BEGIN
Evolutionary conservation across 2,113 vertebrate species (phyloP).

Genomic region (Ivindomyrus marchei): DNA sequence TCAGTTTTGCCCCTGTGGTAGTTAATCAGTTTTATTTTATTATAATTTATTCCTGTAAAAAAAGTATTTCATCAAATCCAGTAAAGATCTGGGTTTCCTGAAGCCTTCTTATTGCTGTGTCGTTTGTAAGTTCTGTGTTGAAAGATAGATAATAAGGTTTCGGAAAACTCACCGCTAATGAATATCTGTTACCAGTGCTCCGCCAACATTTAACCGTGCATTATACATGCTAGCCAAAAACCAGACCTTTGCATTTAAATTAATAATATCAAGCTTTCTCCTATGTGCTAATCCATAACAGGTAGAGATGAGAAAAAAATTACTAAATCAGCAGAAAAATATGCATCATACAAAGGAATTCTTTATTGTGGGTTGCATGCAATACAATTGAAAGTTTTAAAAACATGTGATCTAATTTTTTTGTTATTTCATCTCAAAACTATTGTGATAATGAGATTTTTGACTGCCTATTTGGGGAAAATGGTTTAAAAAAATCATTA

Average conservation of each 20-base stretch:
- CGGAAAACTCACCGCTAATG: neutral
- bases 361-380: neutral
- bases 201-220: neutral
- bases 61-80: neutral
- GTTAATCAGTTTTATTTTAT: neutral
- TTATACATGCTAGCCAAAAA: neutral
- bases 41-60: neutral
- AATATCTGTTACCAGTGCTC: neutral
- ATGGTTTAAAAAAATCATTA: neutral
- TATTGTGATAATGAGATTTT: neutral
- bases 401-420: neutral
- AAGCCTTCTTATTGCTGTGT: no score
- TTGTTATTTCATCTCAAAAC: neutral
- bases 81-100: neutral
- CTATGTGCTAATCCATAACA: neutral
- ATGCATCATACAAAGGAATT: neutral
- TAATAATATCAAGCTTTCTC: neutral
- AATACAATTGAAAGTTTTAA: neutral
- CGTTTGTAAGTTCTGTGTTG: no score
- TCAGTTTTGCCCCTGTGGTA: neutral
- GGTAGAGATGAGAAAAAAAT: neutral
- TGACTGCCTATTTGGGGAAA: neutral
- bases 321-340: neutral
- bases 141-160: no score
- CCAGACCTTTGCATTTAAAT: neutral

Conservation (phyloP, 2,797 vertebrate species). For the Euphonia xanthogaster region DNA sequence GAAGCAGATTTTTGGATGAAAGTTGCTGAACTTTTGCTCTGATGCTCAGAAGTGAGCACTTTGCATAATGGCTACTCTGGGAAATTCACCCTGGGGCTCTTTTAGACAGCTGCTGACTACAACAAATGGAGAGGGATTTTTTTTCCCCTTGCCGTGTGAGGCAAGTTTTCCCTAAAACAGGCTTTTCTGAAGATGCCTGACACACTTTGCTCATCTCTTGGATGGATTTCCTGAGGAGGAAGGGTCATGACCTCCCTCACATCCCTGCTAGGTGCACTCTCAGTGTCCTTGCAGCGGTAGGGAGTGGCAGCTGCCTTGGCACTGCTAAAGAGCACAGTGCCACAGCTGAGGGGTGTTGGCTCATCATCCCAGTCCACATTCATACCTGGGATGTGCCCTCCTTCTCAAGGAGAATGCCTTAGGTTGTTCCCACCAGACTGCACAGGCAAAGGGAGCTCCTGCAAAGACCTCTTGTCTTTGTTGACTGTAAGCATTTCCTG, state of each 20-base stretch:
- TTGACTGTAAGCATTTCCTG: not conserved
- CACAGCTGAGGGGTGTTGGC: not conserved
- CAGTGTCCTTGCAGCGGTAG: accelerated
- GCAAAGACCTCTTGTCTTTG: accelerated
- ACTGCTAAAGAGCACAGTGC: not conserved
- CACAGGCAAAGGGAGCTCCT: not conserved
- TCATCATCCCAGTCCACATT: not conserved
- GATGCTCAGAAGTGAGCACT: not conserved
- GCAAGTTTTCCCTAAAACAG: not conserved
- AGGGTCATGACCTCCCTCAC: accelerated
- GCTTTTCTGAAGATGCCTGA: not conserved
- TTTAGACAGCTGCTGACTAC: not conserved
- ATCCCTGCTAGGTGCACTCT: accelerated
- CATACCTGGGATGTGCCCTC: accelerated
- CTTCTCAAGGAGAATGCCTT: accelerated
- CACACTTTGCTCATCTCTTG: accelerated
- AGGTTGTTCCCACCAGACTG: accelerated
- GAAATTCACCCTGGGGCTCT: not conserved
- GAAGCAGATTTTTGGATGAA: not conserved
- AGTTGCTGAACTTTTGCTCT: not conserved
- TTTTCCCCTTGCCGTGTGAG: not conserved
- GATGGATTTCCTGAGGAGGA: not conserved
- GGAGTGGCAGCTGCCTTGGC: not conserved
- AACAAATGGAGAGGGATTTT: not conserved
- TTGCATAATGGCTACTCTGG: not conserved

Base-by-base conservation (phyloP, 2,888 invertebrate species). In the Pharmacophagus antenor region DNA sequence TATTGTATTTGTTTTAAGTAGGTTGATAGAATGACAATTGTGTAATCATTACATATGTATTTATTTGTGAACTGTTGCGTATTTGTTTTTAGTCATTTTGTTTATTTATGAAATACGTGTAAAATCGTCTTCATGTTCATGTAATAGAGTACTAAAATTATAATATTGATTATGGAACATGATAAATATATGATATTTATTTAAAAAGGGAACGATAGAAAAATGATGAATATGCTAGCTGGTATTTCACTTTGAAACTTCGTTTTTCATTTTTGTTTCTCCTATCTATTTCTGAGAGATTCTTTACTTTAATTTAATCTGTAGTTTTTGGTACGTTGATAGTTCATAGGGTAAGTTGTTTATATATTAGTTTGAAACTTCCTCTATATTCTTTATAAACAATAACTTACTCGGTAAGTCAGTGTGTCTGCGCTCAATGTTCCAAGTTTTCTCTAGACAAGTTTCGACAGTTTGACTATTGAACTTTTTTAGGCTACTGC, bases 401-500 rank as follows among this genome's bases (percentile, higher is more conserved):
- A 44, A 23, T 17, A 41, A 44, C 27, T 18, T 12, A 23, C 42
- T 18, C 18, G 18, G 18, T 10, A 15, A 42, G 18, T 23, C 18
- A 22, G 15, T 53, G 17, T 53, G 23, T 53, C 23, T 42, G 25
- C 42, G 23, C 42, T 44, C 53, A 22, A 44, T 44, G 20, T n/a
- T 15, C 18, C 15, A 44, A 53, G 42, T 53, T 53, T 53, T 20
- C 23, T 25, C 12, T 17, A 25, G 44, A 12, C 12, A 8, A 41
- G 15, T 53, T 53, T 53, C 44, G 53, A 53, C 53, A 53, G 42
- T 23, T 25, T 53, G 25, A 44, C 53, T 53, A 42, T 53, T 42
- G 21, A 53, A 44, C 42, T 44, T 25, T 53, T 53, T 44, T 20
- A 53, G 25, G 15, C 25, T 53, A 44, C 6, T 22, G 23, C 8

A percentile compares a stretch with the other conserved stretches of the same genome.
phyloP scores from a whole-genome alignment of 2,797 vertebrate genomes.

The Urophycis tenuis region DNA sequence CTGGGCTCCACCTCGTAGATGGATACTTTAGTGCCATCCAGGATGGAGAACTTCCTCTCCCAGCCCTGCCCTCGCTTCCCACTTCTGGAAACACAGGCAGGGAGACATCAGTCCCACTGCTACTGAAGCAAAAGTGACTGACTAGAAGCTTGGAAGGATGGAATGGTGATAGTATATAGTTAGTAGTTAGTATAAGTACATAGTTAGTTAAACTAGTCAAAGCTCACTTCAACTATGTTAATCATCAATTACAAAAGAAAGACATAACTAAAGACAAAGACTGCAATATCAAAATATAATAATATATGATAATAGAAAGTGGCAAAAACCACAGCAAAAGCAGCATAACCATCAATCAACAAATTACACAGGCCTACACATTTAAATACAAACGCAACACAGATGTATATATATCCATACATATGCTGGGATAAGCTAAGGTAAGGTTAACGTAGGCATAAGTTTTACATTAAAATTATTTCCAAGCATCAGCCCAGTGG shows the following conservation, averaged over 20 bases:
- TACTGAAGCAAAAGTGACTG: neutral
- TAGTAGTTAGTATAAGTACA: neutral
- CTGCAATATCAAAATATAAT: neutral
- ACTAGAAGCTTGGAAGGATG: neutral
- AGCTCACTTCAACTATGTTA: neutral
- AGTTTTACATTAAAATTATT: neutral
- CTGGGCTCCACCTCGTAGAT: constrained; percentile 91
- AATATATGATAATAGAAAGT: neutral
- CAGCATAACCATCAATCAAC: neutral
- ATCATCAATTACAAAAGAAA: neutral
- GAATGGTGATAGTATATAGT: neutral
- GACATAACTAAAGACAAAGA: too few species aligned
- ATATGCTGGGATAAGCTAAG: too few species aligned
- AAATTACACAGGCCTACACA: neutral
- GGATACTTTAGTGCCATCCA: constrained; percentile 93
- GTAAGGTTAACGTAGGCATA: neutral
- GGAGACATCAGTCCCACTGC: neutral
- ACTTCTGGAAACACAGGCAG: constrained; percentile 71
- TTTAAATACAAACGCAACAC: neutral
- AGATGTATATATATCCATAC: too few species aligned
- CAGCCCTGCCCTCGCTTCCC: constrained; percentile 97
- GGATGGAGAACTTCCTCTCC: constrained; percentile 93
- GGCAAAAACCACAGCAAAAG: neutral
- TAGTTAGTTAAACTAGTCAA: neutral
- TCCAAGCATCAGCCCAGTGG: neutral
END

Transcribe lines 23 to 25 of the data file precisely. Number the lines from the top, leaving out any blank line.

- TCAGTTTTGCCCCTGTGGTA: neutral
- GGTAGAGATGAGAAAAAAAT: neutral
- TGACTGCCTATTTGGGGAAA: neutral